Pennsylvania Casinos Sue Over iLottery
The owners of seven Pennsylvania casinos, including Penn National Gaming Inc. and Caesars Entertainment Corporation, recently filed a lawsuit in Commonwealth Court against the state revenue department, which oversees the Pennsylvania Lottery, claiming new internet-based iLottery games simulate slot machines and casino-style gambling in violation of the state Gaming Act. The law limits casino games to holders of a slot machine license and table games certificate. The casino operators want the court to stop the Lottery from offering the games.
In court papers, the casinos said the iLottery program, which began in May and awards prizes up to $250,000, “is a direct incursion by the state into the exclusive market of the licensed gaming operators. All of the iLottery games feature the same user interface as a slot machine, and have the same interactive appearance, feel and play experience that a player would expect from land-based and online slot machines. These features include graphics, animation, suspenseful music, flashing lights, bells or sounds played when combinations are hit, and similar visual and auditory features.”
Also, the lawsuit said the iLottery games use the same titles as popular casino-floor slots; offer games in penny or dime denominations that previously have not been used for any other Lottery products; require players to set bets; and offer free marketing tools similar to casino marketing.
The lawsuit further notes state law allows the revenue department to run “internet instant games” but prohibits simulated casino-style lottery games, including slots, poker, blackjack and roulette. The casinos stated iLottery authorization permits online “lottery products” but also bans simulated casino games.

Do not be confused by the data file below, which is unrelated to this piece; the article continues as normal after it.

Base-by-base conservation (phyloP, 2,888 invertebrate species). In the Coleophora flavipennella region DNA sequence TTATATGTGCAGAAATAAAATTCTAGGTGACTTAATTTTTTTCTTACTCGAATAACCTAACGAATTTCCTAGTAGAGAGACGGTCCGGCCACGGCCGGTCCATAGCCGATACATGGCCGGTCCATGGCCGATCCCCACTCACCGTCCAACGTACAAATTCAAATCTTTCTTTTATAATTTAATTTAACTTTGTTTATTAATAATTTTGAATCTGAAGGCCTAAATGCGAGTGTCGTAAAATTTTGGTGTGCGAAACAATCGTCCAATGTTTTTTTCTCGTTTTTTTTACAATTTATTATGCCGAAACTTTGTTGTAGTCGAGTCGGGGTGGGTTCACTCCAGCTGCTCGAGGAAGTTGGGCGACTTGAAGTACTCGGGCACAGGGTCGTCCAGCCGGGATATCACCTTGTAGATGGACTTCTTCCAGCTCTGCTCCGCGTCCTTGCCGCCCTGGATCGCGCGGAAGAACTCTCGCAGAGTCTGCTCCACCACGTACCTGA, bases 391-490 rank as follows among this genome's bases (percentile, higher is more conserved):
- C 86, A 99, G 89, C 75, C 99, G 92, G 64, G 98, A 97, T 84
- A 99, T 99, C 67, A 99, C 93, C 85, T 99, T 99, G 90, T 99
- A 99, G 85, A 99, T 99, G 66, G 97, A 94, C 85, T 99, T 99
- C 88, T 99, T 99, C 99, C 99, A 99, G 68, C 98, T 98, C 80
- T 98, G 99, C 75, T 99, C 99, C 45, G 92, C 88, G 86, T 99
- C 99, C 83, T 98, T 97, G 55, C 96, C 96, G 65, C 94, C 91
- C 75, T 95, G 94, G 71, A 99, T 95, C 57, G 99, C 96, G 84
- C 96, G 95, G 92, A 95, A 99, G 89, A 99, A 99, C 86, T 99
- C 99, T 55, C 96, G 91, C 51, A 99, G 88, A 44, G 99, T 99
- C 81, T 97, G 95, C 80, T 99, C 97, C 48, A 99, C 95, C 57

In addition, the casinos said the iLottery games allow players who are 18 years old, but in casinos players must be 21. The casinos pointed out hey have spent millions of dollars on licenses and facilities.
Lottery spokesman Gary Miller said officials had not yet reviewed the lawsuit. However, he added, “It is important to note that Act 42 authorized the lottery’s new games, which are part of an effort to continue delivering to our customers games that they want and where they want while generating the additional funds to stabilize the Lottery Fund and provide vital services to older Pennsylvanians.”
Six of Pennsylvania’s 13 commercial casino licensees are not parties to the new suit, including SugarHouse in Philadelphia and Rivers casinos in Pittsburgh. Also not included are Bethlehem Sands and Presque Isle Downs, which currently are transitioning between owners.
Most of Pennsylvania’s casinos are preparing to launch their own online gambling platforms later this year, paying $10 million each for a license enhancement. Commercial online gambling and the iLottery program were authorized in a large gambling expansion bill passed by legislators and signed by Governor Tom Wolf last year.